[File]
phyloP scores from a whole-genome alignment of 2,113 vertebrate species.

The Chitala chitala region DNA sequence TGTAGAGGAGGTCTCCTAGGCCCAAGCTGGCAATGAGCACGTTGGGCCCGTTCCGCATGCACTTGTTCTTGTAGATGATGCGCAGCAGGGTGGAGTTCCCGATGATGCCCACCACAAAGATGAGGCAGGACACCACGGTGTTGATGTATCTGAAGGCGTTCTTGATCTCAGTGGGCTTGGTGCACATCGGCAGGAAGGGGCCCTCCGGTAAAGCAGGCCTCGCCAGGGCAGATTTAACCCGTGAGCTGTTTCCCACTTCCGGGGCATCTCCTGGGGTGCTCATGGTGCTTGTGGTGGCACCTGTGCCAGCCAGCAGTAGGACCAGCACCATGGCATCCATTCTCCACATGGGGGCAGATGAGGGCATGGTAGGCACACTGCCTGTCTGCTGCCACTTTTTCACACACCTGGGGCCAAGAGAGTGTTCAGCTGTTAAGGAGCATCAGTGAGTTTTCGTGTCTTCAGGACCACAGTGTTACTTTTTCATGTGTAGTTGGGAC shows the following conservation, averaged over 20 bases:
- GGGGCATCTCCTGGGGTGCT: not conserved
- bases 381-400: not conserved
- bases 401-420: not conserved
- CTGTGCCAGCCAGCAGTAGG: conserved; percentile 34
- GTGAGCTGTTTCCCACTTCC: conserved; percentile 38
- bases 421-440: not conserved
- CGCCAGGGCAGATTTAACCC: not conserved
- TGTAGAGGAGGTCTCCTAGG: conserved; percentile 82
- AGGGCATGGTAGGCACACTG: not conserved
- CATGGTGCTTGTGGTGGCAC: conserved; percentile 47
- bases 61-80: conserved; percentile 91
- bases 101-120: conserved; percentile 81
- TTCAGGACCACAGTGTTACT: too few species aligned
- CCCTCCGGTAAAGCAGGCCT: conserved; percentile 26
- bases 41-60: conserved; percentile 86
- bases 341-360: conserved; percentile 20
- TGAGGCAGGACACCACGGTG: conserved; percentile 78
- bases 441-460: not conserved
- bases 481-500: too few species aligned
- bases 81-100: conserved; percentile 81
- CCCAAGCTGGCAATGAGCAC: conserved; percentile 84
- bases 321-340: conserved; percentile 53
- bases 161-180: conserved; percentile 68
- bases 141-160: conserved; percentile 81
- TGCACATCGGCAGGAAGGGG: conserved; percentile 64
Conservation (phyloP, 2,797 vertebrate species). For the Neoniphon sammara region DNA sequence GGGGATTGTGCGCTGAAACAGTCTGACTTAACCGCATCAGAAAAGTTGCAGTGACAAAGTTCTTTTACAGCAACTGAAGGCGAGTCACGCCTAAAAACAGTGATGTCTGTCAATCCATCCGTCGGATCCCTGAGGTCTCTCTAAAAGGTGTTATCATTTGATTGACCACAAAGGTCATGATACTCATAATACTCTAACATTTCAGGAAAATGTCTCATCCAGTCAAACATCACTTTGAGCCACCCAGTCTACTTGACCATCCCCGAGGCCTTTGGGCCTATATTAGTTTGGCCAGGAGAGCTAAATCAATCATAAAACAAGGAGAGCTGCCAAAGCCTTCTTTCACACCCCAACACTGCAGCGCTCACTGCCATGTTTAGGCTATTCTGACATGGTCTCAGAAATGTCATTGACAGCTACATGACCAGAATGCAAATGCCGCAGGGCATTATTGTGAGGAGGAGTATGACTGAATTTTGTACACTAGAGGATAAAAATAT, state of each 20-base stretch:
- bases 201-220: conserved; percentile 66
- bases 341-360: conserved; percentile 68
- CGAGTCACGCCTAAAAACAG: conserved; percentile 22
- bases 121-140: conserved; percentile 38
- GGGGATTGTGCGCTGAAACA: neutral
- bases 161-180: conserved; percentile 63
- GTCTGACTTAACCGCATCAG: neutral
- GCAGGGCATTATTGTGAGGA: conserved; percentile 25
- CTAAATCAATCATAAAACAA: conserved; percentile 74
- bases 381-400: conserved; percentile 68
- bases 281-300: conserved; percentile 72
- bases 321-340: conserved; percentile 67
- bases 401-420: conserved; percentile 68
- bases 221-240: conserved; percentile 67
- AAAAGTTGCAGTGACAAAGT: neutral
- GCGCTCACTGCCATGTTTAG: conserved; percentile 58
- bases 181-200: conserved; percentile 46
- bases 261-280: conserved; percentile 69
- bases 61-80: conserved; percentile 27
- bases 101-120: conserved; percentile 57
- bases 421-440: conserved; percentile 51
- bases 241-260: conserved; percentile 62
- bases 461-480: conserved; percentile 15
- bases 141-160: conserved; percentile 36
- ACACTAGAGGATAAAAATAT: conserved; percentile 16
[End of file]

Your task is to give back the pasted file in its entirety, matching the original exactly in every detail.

phyloP scores from a whole-genome alignment of 2,113 vertebrate species.

The Chitala chitala region DNA sequence TGTAGAGGAGGTCTCCTAGGCCCAAGCTGGCAATGAGCACGTTGGGCCCGTTCCGCATGCACTTGTTCTTGTAGATGATGCGCAGCAGGGTGGAGTTCCCGATGATGCCCACCACAAAGATGAGGCAGGACACCACGGTGTTGATGTATCTGAAGGCGTTCTTGATCTCAGTGGGCTTGGTGCACATCGGCAGGAAGGGGCCCTCCGGTAAAGCAGGCCTCGCCAGGGCAGATTTAACCCGTGAGCTGTTTCCCACTTCCGGGGCATCTCCTGGGGTGCTCATGGTGCTTGTGGTGGCACCTGTGCCAGCCAGCAGTAGGACCAGCACCATGGCATCCATTCTCCACATGGGGGCAGATGAGGGCATGGTAGGCACACTGCCTGTCTGCTGCCACTTTTTCACACACCTGGGGCCAAGAGAGTGTTCAGCTGTTAAGGAGCATCAGTGAGTTTTCGTGTCTTCAGGACCACAGTGTTACTTTTTCATGTGTAGTTGGGAC shows the following conservation, averaged over 20 bases:
- GGGGCATCTCCTGGGGTGCT: not conserved
- bases 381-400: not conserved
- bases 401-420: not conserved
- CTGTGCCAGCCAGCAGTAGG: conserved; percentile 34
- GTGAGCTGTTTCCCACTTCC: conserved; percentile 38
- bases 421-440: not conserved
- CGCCAGGGCAGATTTAACCC: not conserved
- TGTAGAGGAGGTCTCCTAGG: conserved; percentile 82
- AGGGCATGGTAGGCACACTG: not conserved
- CATGGTGCTTGTGGTGGCAC: conserved; percentile 47
- bases 61-80: conserved; percentile 91
- bases 101-120: conserved; percentile 81
- TTCAGGACCACAGTGTTACT: too few species aligned
- CCCTCCGGTAAAGCAGGCCT: conserved; percentile 26
- bases 41-60: conserved; percentile 86
- bases 341-360: conserved; percentile 20
- TGAGGCAGGACACCACGGTG: conserved; percentile 78
- bases 441-460: not conserved
- bases 481-500: too few species aligned
- bases 81-100: conserved; percentile 81
- CCCAAGCTGGCAATGAGCAC: conserved; percentile 84
- bases 321-340: conserved; percentile 53
- bases 161-180: conserved; percentile 68
- bases 141-160: conserved; percentile 81
- TGCACATCGGCAGGAAGGGG: conserved; percentile 64
Conservation (phyloP, 2,797 vertebrate species). For the Neoniphon sammara region DNA sequence GGGGATTGTGCGCTGAAACAGTCTGACTTAACCGCATCAGAAAAGTTGCAGTGACAAAGTTCTTTTACAGCAACTGAAGGCGAGTCACGCCTAAAAACAGTGATGTCTGTCAATCCATCCGTCGGATCCCTGAGGTCTCTCTAAAAGGTGTTATCATTTGATTGACCACAAAGGTCATGATACTCATAATACTCTAACATTTCAGGAAAATGTCTCATCCAGTCAAACATCACTTTGAGCCACCCAGTCTACTTGACCATCCCCGAGGCCTTTGGGCCTATATTAGTTTGGCCAGGAGAGCTAAATCAATCATAAAACAAGGAGAGCTGCCAAAGCCTTCTTTCACACCCCAACACTGCAGCGCTCACTGCCATGTTTAGGCTATTCTGACATGGTCTCAGAAATGTCATTGACAGCTACATGACCAGAATGCAAATGCCGCAGGGCATTATTGTGAGGAGGAGTATGACTGAATTTTGTACACTAGAGGATAAAAATAT, state of each 20-base stretch:
- bases 201-220: conserved; percentile 66
- bases 341-360: conserved; percentile 68
- CGAGTCACGCCTAAAAACAG: conserved; percentile 22
- bases 121-140: conserved; percentile 38
- GGGGATTGTGCGCTGAAACA: neutral
- bases 161-180: conserved; percentile 63
- GTCTGACTTAACCGCATCAG: neutral
- GCAGGGCATTATTGTGAGGA: conserved; percentile 25
- CTAAATCAATCATAAAACAA: conserved; percentile 74
- bases 381-400: conserved; percentile 68
- bases 281-300: conserved; percentile 72
- bases 321-340: conserved; percentile 67
- bases 401-420: conserved; percentile 68
- bases 221-240: conserved; percentile 67
- AAAAGTTGCAGTGACAAAGT: neutral
- GCGCTCACTGCCATGTTTAG: conserved; percentile 58
- bases 181-200: conserved; percentile 46
- bases 261-280: conserved; percentile 69
- bases 61-80: conserved; percentile 27
- bases 101-120: conserved; percentile 57
- bases 421-440: conserved; percentile 51
- bases 241-260: conserved; percentile 62
- bases 461-480: conserved; percentile 15
- bases 141-160: conserved; percentile 36
- ACACTAGAGGATAAAAATAT: conserved; percentile 16